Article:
Despite all that’s right with the movie, “The Witch” still fails to do what any good horror film should and that’s scare the audience. While I enjoyed the history lesson, the efforts of the actors, the production design, the soundtrack and the film as a whole, it has no scares. It effectively builds tension with discordant music and sudden blackouts but never delivers the kind of scare today’s modern horror audience craves. While there are moments when seeing a shadowy figure standing in the woods as a character walks by oblivious seemed appropriate or even necessary, none of these moments or any other Horror Movie 101 events occur. Director and writer Robert Eggers appears to believe a spooky atmosphere and the occasional glimpse of a naked old woman is frightening enough; however, it isn’t. Eggers probably believes the horror is the paranoia and religious fundamentalism of the mother and father and how they begin to suspect Thomasin is witch and plan to have her tried back at the village. This is certainly horrifying in its own way but doesn’t lead to a quickening of the pulse or the gripping of the arms of your theatre chair. That’s more akin to hearing a political candidate make promises in a speech that are clearly unconstitutional and hearing his audience cheer.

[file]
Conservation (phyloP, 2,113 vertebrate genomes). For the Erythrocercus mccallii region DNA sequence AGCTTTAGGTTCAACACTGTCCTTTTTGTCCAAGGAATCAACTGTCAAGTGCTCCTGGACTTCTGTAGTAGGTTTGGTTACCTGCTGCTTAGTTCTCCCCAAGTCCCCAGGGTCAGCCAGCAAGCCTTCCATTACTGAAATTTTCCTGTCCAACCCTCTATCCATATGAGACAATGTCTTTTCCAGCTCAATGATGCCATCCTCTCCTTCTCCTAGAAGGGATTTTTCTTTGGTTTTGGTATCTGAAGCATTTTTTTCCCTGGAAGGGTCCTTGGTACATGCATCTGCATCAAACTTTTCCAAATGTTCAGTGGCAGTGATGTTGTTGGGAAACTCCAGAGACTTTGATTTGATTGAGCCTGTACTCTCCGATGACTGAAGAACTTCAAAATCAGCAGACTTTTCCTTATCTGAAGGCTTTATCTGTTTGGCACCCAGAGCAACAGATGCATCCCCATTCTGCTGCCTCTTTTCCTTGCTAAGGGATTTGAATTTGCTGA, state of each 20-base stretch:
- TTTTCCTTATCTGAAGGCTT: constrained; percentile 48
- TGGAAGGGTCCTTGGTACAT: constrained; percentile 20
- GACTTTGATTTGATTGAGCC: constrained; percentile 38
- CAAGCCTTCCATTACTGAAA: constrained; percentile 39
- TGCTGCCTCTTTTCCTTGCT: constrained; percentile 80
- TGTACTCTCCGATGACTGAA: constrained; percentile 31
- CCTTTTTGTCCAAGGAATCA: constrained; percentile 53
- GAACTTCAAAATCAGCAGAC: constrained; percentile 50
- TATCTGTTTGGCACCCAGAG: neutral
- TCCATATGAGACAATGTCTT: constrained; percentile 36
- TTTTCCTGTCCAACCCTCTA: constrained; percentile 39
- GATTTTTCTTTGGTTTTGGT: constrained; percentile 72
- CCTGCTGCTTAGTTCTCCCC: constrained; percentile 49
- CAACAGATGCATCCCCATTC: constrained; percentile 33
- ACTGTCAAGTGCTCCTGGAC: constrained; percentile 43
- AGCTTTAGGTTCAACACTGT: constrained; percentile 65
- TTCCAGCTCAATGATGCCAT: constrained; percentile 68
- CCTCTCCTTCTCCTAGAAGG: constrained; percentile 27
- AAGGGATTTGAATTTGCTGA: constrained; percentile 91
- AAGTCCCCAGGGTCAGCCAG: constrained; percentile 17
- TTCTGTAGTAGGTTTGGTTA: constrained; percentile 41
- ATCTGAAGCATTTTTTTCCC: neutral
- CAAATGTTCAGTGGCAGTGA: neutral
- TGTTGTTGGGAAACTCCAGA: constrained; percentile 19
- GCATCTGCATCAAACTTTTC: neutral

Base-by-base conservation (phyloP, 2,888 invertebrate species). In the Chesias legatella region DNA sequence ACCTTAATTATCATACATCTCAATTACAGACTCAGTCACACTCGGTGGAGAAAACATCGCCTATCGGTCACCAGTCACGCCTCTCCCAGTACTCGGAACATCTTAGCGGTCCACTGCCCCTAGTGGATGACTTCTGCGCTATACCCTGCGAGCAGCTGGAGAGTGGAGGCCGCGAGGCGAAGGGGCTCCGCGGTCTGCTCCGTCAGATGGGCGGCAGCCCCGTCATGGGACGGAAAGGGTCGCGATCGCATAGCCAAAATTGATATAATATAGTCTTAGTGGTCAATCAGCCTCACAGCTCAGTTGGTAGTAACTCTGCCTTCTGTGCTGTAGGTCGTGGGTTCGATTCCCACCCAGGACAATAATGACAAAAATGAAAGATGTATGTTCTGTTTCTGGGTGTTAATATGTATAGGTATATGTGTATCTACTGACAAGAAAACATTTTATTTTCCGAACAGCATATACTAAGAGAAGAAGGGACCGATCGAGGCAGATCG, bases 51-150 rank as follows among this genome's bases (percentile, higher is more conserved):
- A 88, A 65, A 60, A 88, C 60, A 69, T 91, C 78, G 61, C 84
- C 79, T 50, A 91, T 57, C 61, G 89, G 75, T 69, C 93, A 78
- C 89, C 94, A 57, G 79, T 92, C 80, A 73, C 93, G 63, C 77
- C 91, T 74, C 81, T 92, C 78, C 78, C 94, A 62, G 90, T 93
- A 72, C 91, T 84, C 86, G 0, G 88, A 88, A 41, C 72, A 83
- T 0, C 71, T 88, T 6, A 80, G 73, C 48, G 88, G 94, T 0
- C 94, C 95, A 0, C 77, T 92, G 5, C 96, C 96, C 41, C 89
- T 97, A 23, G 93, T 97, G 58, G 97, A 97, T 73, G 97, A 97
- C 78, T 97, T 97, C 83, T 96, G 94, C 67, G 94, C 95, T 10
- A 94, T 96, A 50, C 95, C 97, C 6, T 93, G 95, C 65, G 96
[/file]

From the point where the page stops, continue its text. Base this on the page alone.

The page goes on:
“The Witch” is rated R for disturbing violent content and graphic nudity. Much of the more gory violence occurs in shadow and is suggested rather than shown; however, we do see the witch stirring up a red, chunky mixture that we assume is the remains of the baby then bathing herself and a stick with the substance. A man is gored to death by an animal. A character is stabbed to death. A character is picked at by a crow, drawing blood. We see the witch, again obscured mostly by shadow, fully nude. There is a ring of nude women dancing around a fire. There is no foul language.
The frightening parts of “The Witch” are mostly psychological. The longer the family is separated from not only the village but from their roots in England, the more they begin to turn on each other. Initially finding strength in their faith, it is turned into a weapon to explain their situation and place blame where it doesn’t belong. While the witch of the title is ultimately responsible for this family’s doom, they have been coming apart at the seams for a while. I’m sure the filmmakers probably want “The Witch” to be viewed as more of an allegory for modern life and allowing fear to turn us against each other. In that sense the movie is a success. As a horror film, “The Witch” is mostly interesting to watch but doesn’t provide any memorable scares. While there are things that go bump in the night, they are metaphors for racism and power-hungry politicians. While scary, it’s not what most people are looking for in a horror movie.